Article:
The process of succession planning in organizations is often fraught with challenges, particularly when the founder maintains the desire to retain control. They clash with the appointed successor. These conflicts arise due to differing leadership styles. Founders typically embody entrepreneurial traits, characterized by risk-taking and creativity. Conversely, successors are tasked with consolidating, organizing, and systematizing the company, transitioning it from entrepreneurial to professional leadership. Such clashes in leadership style can introduce dangerous turmoil, endangering the company’s health and growth.
In some instances, founders may reclaim control and dismiss their appointed successor. Unfortunately, this does not solve the problem. The founder continues the wish to retire, leading to the recruitment of a new leader who face similar challenges and the above scenario is repeated. This repetitive cycle can result in a lack of prepared successors when the founder eventually departs, causing a significant blow to the company, often leading to its sale.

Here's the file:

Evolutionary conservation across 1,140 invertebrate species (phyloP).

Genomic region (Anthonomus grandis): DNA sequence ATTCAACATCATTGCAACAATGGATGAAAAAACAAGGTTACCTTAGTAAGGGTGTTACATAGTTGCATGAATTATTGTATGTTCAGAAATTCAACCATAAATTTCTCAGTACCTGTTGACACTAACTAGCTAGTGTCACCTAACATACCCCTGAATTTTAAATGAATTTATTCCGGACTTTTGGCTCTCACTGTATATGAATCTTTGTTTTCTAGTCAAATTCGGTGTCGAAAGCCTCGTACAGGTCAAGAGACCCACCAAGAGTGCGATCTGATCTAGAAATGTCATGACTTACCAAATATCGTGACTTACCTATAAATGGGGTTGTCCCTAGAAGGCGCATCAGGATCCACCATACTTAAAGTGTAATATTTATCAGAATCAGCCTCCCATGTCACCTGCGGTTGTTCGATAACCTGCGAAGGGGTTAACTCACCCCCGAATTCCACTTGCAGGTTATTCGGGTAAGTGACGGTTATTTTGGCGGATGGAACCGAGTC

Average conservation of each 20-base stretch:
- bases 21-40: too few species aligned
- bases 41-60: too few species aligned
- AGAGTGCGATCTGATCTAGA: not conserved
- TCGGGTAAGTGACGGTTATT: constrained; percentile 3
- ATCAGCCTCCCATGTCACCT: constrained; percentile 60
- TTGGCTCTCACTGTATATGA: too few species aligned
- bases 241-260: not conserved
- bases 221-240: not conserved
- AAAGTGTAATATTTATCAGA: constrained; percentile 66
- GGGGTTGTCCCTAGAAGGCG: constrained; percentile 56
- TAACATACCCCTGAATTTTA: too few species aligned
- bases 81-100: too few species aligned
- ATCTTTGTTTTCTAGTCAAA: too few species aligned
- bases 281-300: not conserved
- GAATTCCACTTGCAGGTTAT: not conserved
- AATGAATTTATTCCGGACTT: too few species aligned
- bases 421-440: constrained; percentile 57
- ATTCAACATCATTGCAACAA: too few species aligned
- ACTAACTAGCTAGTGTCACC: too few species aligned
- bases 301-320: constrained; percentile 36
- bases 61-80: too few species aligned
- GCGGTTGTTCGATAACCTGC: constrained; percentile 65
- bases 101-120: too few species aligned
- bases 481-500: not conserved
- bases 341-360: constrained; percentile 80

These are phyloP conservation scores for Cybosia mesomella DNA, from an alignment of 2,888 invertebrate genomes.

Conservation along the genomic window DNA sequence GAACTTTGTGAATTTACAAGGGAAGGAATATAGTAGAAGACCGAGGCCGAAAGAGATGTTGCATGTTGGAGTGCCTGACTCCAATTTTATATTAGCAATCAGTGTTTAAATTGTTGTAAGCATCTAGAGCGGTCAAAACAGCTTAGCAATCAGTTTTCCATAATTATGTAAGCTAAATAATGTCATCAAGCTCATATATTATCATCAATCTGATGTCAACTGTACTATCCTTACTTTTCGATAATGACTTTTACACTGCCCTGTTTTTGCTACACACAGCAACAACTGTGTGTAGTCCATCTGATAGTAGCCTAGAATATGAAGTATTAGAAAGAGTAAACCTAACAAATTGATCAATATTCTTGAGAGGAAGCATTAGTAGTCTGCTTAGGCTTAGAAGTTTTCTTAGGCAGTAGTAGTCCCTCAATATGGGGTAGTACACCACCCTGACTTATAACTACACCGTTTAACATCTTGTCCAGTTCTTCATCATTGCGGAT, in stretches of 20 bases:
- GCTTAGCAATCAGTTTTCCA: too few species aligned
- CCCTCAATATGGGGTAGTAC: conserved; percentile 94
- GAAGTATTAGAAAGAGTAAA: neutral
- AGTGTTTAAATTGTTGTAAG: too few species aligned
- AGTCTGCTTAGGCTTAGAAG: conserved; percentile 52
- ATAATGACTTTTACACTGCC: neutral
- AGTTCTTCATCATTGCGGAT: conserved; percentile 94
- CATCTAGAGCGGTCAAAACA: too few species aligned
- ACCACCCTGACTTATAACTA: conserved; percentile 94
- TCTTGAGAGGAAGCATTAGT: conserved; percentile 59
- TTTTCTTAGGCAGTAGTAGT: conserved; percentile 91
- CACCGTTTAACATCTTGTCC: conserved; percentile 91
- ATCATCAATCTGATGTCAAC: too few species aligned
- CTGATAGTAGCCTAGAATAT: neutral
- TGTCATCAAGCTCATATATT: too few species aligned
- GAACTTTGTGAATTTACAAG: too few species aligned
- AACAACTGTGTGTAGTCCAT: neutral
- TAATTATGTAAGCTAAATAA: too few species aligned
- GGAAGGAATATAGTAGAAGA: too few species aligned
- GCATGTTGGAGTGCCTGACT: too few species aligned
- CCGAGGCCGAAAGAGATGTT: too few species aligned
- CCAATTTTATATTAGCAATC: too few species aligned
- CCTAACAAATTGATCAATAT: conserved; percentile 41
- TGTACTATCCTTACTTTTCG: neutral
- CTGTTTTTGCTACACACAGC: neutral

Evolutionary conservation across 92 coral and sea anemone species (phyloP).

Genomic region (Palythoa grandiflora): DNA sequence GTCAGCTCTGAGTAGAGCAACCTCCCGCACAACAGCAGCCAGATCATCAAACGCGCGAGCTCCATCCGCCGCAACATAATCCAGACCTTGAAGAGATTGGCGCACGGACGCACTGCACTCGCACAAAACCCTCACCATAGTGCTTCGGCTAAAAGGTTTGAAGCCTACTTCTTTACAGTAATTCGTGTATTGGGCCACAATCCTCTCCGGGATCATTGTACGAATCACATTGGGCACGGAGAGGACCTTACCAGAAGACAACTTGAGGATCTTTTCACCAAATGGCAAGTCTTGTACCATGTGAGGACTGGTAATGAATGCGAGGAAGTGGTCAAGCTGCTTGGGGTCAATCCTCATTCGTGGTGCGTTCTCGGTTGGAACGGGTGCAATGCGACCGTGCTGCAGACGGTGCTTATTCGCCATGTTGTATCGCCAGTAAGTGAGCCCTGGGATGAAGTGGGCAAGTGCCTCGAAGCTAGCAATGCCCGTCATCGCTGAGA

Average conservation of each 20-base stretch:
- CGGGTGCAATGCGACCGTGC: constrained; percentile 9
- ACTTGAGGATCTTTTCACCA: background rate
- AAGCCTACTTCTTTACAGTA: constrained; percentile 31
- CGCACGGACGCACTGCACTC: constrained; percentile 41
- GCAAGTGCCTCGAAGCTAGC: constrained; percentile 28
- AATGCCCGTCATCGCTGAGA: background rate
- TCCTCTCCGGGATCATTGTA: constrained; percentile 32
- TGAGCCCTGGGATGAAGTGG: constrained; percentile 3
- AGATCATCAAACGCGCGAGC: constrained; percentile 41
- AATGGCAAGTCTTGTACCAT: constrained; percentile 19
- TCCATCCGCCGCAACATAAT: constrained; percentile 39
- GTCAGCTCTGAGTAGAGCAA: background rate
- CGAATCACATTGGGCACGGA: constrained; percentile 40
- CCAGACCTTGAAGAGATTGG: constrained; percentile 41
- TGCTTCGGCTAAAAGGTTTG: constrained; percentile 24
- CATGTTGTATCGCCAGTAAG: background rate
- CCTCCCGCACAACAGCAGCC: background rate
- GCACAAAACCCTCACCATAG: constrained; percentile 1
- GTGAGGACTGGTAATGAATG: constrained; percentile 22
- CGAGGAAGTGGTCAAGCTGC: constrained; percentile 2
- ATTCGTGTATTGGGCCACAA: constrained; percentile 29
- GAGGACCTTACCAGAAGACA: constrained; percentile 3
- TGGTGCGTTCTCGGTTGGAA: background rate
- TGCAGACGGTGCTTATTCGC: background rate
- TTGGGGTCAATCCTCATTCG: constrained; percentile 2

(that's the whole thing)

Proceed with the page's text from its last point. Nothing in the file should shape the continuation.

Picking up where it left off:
Another scenario arises when the founder does not have control over the company. If the founder interferes with the successor's efforts to introduce order and systematization, the Board may dismiss the Founder. A prominent example of such a situation is Steve Jobs' departure from Apple and the struggle in Kazakhstan between the former President and the present one.
Interestingly, inspiration for a solution to this complex issue I found in an unlikely source: introducing a new fish to a saltwater aquarium. When a new fish is added to an established aquarium, existing fish may attack, kill, or eat it. To prevent this, the aquarium must be emptied, the environment rearranged, and all the fish reintroduced simultaneously, both new and old in this newly configured tank; No fish has its own established territory to defend, and the new fish is accepted.
Similarly, within an organization, the existing organizational chart and decision-making processes are often tailored to the founder's personality and leadership style. A new leader with a different style may struggle to fit into this structure and its decision-making process. It is advisable to first restructure the company, making it independent of any specific leadership style. The goal is to create a professional organization that can be effectively led by anyone, rather than one that requires a genius to manage it. Once this restructuring is completed, the new leader can be introduced.
This methodology has proven successful by the Adizes Institute in over fifty countries, encompassing organizations of various sizes and industries.